women's in-
dependents IBAC
leads with 290 over
the Heartbreaker's
Advisory Council Ap-
plications Being Ac-
cepted
Now's your chance
to recommend
policies, suggest new
activities or pro-
grams, and become
involved with the
operation of your
Intramural-
Recreational Services
program! Applica-
tions are being ac-
cepted through April
8 for the positions of
council president and
council represen-
tatives. The Advisory
Council includes a
representative from
each of the participa-
tion divisions: frater-
nity, sorority,
residence hall (one
from each campus
Central, West and
College Hill),
clubdepartment, and
independentof f-
campass. Principal
duties of the Advisory
Council include
recommendation of
policies and pro-
cedures for the IRS
programsservices,
reviewing disciplinary
matters, and advising
the IRS staff of stu-
dent concerns.
Olympic Tryouts
Scheduled at ECU
The United States
Olympic Committee's
1983 National Sports
Festival is scheduled
for June 19 to July 3,
1983, in Colorado
Springs, Colorado.
Tryouts for the South
Region Men's Hand-
ball Squad will be
held at Memorial
Gymnasium, East
Carolina University,
Sunday, April 17,
from 9:00 a.m. till
1:00 p.m. and from
5-7 p.m.
Team Handball,
sometimes called
European or Olympic
Handball, is not the
popular American
four-walled handball.
Team handball has
been an Olympic
sport since 1972 and
the USA will field
both a men's and
women's team in the
1984 Olympic Games
in Los Angeles. Team
handball has been in-
cluded in the ECU in-
tramural and club
sports program since
1978.
Interested Can-
dida ?s should have a
background in one or
more of the following
sports: team hand-
ball, handball,
basketball, baseball,
volleyball, water
polo, and soccer
(goalees). If selected
for the South squad,
transportation to and
from Colorado Spr-
ings, housing, food,
and competitive attire
will be provided bv
the U.S. Olympic
Committee. Selected
players must be
available for prc-
festival practice (5
davs) and competition
in Colorado Spnng
from June 19 to Julv
3, 1983. The United
States Team Handball
Federation (USTHF)
is the national govern-
ing body for team
handball and respon-
sible for the selection
of players from the
four regions. Can-
didates should con-
tact: Mark Noble.
South Men's Coor-
dinator, 14020 Glen
v iew Dnv e. S .
Huntsville. Alabama
35803. (205) 453-0240
or (205) 882-9115.
WOMEN'S HEALTH
CARE YOU CAN abortion a dMlcutt deo
DEPEND ON. sicn that s maaeeasier bv
thewon en 3ftheHern�ng Center Counselors are
n j ice jc ana night to support and under-
" n 1 ,cv ur safety comfort and privacy are
assurea by the caring staff of the Fleming Center
SERVICES � 'uesday - Saturday Abortion Ap-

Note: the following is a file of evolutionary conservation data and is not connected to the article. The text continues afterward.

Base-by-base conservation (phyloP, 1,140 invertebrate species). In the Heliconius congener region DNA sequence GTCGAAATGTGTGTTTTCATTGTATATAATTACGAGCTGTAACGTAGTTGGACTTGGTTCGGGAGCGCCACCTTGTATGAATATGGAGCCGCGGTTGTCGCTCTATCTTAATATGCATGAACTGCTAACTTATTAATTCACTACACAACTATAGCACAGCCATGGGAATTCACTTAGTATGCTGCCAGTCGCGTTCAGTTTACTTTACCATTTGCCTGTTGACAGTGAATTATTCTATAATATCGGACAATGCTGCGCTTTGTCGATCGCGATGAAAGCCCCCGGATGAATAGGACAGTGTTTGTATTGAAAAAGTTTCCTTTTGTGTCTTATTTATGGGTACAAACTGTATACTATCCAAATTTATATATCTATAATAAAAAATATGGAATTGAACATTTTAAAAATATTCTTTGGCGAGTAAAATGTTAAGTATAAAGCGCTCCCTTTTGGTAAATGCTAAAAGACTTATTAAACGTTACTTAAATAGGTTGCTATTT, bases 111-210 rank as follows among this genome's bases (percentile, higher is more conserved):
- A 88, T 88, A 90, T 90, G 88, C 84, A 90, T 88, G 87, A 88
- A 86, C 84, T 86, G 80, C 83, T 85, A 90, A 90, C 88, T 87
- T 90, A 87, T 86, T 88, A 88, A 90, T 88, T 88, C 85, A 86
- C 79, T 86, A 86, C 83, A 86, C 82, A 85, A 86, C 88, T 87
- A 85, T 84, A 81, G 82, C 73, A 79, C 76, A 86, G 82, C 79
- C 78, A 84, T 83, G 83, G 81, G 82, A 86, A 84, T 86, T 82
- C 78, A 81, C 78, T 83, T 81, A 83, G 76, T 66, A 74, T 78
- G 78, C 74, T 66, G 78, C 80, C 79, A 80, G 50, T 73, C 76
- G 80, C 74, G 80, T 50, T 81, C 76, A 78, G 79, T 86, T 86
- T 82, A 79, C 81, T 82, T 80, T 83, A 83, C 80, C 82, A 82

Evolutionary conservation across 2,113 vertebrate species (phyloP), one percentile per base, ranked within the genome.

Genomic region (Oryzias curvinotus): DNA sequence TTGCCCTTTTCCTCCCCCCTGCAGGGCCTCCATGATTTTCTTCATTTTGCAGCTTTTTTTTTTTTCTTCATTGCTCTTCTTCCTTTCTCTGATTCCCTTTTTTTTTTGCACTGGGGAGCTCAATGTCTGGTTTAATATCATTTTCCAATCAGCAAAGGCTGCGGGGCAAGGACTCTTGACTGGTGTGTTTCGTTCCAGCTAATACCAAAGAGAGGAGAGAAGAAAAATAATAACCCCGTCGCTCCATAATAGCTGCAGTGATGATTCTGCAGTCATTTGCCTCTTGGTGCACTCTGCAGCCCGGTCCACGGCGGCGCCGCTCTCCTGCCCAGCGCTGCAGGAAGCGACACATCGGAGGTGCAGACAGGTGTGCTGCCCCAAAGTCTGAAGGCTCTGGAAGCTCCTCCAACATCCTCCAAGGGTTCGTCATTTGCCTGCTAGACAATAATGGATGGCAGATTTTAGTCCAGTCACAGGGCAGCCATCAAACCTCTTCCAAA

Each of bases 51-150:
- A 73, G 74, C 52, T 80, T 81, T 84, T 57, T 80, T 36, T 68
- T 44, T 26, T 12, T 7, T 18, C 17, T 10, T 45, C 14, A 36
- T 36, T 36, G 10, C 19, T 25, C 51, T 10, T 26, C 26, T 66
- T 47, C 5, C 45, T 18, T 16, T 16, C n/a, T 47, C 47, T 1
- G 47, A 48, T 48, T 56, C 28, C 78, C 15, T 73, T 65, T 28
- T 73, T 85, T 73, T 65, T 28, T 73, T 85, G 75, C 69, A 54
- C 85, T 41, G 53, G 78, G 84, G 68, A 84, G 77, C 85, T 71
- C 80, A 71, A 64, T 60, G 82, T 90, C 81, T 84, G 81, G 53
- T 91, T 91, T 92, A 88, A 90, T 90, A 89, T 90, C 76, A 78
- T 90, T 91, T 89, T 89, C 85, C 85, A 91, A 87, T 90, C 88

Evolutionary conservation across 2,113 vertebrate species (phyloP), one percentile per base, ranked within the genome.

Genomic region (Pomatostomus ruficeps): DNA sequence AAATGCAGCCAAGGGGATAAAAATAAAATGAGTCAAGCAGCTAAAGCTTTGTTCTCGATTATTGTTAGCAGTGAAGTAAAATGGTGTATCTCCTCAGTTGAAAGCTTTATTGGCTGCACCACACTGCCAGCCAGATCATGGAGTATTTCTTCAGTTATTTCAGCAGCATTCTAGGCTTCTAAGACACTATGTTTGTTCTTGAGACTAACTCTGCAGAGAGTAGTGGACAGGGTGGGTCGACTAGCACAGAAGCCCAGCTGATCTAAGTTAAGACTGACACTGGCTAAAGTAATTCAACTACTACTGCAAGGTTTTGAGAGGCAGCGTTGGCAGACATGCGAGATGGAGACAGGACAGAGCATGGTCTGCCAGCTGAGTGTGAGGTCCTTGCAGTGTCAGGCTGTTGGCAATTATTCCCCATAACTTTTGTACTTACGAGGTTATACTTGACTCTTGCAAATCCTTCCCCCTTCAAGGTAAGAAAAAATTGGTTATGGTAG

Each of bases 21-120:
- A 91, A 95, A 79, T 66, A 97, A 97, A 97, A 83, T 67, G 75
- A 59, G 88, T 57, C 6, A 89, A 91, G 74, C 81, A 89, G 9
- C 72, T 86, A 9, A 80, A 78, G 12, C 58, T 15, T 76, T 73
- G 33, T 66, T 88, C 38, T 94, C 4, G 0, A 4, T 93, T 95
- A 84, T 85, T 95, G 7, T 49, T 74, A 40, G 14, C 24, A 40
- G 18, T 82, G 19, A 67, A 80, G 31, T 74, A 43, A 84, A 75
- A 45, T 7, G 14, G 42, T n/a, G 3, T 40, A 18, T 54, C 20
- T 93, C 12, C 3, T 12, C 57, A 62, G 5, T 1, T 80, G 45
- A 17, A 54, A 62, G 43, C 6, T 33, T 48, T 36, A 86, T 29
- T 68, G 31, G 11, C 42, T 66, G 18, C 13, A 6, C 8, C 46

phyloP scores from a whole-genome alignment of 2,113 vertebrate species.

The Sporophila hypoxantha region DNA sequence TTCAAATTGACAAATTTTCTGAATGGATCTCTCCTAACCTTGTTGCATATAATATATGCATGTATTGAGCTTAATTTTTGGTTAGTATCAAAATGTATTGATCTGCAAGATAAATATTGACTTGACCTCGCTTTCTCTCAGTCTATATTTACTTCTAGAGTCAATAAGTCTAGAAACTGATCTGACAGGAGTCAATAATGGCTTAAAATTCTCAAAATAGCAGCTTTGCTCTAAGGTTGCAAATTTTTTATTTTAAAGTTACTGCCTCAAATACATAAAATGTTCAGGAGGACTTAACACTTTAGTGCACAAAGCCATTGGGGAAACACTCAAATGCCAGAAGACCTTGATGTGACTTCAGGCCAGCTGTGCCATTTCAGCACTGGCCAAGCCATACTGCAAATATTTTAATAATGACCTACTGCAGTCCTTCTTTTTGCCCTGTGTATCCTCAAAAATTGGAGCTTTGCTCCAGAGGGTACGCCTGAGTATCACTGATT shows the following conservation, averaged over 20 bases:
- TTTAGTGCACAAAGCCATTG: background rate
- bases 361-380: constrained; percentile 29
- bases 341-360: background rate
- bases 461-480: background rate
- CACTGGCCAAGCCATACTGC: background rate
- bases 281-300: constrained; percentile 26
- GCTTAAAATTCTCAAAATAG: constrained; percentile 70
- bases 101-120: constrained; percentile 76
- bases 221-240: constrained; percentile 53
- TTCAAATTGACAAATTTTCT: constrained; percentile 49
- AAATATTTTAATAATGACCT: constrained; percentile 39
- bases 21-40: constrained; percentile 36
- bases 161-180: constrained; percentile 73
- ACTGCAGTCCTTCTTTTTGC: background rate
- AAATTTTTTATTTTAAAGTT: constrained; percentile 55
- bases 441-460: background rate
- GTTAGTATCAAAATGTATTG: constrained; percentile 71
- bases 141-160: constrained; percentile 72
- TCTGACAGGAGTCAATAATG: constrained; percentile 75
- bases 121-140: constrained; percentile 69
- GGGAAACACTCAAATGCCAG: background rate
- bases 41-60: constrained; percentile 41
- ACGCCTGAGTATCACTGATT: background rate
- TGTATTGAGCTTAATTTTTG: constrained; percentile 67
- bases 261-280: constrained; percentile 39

rmentsH 1st & 2nd Trimester Abortions up to
18 Afeeks � ee Pregnancy Tests � Very Early
-�� H . Tests MAJ 'ncusive T-eesB insurance
Accepted � CALL 781-5550 DAY OR NIGHT �
Healthcare counseling TUC Cl CMIKJf"
CENTER
ana education for wo-
re " r oqes
15
o
ECU DISCOUNT
on all prescription
eyeglasses
3'5 Park View Commons
Across from Doctors Perk
Open S:30
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vfetic
Mon- Fri.
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12
THE EAST CAROL INI AN
MARCH 24, 1983
Wray Improves With Age
�-V
5- Jf
4
Photo By GARY PATTERSON
ECU shortstop Kell Rohinette leads off second base in an attempt to add another run
to the Pirates' productive offense.
The longer Gregor
Wray swims, the bet-
ter he gets. That's the
only way to describe
one of ECU's finest
swimmers.
Beginning at age
nine in a community
swimming league at
Granite Falls, NC,
Wray has continued
his winning ways as a
member of the Pirate
swim team, setting a
school record in the
400-yard individual
medley with a time of
4:11.78, and closing
in on several other
school records.
Following three
years of competitve
swimming on the
community league
level, Gregor joined
the Hickory Seahorse
Swim Club, where he
finished second in the
500 freestyle in the
1981 North Carolina
AAU Meet. Such
swimming success as
this caught the atten-
tion of a number of
college coaches, in-
cluding Old Domi-
nion, UNC-
Wilmington and Ap-
palachian State, but
Gregor selected East
Carolina, much to the
delight of swimming
coach Rick Kobe.
"I wanted to attend
a school with a small
swimming program,
where I could receive
individual attention
said Wray. "After
careful evaluation of
each of the schools
recruiting me, I decid-
ed to attend East
Carolina. "I am
happy with my selec-
tion, as we have a pro-
gram in which each of
us (swim team
members) are very
close, like brothers
and sisters
Gregor's success as
a freshman was
rewarded with his
selection as the reci-